1st July 2020
Dr. Sarah Crowley will be speaking to us about managing hunting behaviour in domestic cats.
About the talk
Cats are animals of two halves: they are both affectionate companions and extremely efficient predators. Here in the UK, most of our 10 million pet cats roam freely outdoors, and the majority of cat owners are familiar with finding a flurry of feathers in the kitchen, or a dead mouse on the doormat. Not only is this an unpleasant experience, but some conservation organisations are concerned that high levels of predation by cats is negatively impacting vulnerable wildlife populations, and especially small birds.
Our ‘Cats, Cat Owners and Wildlife’ project has been working closely with cat owners to understand how they feel about the behaviour and impacts of their ‘living-room lions’, and to investigate how we might reduce number of animals killed by cats without harming – and hopefully enhancing – cat health or welfare. In this talk, Sarah will explain why our pampered pets still hunt and why controlling this poses an ethical dilemma for cat owners. She will also introduce our recent experimental study which, with the assistance of more than 400 cats (and their owners!), is helping us to identify promising new techniques for managing your cat’s hunting behaviour.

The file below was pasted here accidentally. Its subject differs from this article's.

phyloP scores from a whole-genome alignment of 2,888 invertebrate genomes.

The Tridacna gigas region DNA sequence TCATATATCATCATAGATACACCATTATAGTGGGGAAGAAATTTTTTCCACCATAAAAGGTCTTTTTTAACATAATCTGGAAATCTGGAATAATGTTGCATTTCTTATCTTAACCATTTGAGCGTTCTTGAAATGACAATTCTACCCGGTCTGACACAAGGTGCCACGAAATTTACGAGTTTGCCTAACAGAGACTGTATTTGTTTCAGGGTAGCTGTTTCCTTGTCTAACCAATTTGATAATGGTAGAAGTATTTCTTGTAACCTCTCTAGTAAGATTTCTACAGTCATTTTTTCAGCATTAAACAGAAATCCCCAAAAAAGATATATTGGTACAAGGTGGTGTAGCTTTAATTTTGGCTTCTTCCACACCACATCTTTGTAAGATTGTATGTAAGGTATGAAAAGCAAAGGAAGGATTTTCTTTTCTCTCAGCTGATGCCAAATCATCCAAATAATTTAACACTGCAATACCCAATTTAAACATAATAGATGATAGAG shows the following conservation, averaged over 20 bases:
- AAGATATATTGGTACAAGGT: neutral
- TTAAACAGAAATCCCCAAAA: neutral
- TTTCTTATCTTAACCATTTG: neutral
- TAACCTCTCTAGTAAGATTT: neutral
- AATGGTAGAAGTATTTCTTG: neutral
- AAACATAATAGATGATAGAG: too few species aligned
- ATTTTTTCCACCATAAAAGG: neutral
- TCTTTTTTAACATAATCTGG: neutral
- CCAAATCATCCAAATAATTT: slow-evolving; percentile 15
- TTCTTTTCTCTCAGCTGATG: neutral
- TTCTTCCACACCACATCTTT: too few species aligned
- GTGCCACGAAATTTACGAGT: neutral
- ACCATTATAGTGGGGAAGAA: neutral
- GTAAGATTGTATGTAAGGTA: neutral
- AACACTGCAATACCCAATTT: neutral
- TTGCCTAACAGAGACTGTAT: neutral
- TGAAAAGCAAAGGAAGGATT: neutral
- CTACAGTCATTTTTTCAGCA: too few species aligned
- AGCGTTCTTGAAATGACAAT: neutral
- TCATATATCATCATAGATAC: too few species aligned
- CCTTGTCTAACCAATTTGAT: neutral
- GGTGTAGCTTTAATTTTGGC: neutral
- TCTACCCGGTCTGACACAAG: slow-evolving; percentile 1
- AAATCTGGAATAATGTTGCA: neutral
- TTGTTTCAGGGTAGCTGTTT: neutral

About our speaker
Dr Sarah Crowley is an anthrozoologist and environmental social scientist at the University of Exeter’s Penryn Campus. The ‘Cats, Cat Owners and Wildlife’ project is sponsored by independent conservation charity Songbird Survival. Read more about the project here.